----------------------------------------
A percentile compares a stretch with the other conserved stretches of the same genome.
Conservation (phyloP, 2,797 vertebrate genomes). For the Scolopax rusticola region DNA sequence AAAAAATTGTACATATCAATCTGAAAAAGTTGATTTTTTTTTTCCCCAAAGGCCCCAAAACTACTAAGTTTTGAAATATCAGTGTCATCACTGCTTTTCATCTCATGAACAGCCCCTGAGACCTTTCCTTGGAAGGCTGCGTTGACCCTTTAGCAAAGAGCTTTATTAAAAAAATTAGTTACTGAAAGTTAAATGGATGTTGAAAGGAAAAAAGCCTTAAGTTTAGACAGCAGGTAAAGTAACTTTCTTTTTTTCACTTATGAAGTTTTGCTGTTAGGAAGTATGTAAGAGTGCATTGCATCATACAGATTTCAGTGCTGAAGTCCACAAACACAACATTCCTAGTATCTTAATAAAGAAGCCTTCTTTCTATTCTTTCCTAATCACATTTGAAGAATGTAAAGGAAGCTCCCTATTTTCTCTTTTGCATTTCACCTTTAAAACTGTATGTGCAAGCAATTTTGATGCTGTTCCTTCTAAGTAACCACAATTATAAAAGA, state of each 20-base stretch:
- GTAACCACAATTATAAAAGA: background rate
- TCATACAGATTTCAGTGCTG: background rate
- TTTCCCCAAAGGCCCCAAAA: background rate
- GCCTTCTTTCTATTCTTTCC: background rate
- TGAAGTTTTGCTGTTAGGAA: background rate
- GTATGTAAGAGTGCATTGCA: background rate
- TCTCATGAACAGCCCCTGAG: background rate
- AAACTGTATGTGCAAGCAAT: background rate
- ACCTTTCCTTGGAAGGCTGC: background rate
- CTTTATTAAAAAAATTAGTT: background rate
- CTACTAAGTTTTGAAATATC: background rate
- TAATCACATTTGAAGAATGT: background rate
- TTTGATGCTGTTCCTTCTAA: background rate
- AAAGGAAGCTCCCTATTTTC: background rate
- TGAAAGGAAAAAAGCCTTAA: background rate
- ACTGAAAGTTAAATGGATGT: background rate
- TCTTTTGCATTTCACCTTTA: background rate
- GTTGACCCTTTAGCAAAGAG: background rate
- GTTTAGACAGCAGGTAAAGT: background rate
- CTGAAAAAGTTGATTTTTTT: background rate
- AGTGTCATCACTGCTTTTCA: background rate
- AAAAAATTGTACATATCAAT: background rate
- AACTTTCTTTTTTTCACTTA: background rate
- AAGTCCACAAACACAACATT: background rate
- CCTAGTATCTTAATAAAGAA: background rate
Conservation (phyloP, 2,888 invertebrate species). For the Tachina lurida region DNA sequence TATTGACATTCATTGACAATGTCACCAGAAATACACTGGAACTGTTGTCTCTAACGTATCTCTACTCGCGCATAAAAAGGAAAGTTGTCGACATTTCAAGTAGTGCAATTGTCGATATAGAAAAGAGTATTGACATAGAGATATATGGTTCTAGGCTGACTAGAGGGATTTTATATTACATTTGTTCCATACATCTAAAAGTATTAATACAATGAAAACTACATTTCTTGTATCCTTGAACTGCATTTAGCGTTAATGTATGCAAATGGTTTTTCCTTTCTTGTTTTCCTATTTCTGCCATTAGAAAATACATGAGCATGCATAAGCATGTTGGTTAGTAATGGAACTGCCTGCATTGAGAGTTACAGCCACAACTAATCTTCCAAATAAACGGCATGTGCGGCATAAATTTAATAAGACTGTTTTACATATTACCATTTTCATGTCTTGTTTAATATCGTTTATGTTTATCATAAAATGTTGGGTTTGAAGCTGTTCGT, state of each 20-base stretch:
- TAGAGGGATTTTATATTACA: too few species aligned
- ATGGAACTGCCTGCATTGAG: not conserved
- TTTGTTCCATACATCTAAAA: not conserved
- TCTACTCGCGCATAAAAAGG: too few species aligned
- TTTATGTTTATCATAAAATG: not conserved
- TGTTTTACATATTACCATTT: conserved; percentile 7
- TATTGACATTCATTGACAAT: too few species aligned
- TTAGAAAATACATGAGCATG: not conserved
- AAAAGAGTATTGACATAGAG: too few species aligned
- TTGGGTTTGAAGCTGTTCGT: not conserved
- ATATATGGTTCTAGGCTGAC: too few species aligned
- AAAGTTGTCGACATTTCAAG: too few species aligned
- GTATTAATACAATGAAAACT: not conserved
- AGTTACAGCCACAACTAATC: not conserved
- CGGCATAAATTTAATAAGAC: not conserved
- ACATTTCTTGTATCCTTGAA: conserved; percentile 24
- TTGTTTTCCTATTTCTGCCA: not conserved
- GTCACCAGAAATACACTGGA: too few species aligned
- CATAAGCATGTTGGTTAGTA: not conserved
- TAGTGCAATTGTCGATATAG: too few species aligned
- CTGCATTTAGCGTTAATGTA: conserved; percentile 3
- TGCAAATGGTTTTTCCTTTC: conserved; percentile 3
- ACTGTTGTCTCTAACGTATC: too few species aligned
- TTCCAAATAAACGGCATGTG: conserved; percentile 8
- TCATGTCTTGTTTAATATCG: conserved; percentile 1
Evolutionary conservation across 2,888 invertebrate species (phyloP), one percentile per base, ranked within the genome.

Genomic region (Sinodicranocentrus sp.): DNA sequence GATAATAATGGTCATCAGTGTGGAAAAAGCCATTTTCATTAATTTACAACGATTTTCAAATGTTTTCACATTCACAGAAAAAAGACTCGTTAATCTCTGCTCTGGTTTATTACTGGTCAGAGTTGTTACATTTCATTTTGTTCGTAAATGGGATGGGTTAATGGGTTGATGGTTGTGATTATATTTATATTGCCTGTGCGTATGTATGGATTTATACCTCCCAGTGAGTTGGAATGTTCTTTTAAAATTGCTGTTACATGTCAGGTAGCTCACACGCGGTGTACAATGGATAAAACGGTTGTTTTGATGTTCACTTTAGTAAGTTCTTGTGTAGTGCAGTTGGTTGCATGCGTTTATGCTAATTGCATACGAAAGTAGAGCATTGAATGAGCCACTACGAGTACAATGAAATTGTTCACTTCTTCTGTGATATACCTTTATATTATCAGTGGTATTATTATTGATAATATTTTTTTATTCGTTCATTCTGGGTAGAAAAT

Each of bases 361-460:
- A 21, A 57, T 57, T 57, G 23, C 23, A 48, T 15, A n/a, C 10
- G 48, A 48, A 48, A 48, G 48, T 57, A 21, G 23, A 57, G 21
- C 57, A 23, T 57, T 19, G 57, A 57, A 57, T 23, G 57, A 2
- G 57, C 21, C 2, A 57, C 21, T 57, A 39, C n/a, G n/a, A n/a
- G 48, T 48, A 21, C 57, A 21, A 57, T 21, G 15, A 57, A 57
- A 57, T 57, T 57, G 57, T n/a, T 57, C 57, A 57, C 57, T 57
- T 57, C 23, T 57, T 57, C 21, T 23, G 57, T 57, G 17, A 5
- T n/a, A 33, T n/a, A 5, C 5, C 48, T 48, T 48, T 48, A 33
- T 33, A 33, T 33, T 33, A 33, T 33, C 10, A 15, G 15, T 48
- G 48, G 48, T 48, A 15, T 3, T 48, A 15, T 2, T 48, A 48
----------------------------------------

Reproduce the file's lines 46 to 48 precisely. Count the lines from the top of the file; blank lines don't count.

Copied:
- GTCACCAGAAATACACTGGA: too few species aligned
- CATAAGCATGTTGGTTAGTA: not conserved
- TAGTGCAATTGTCGATATAG: too few species aligned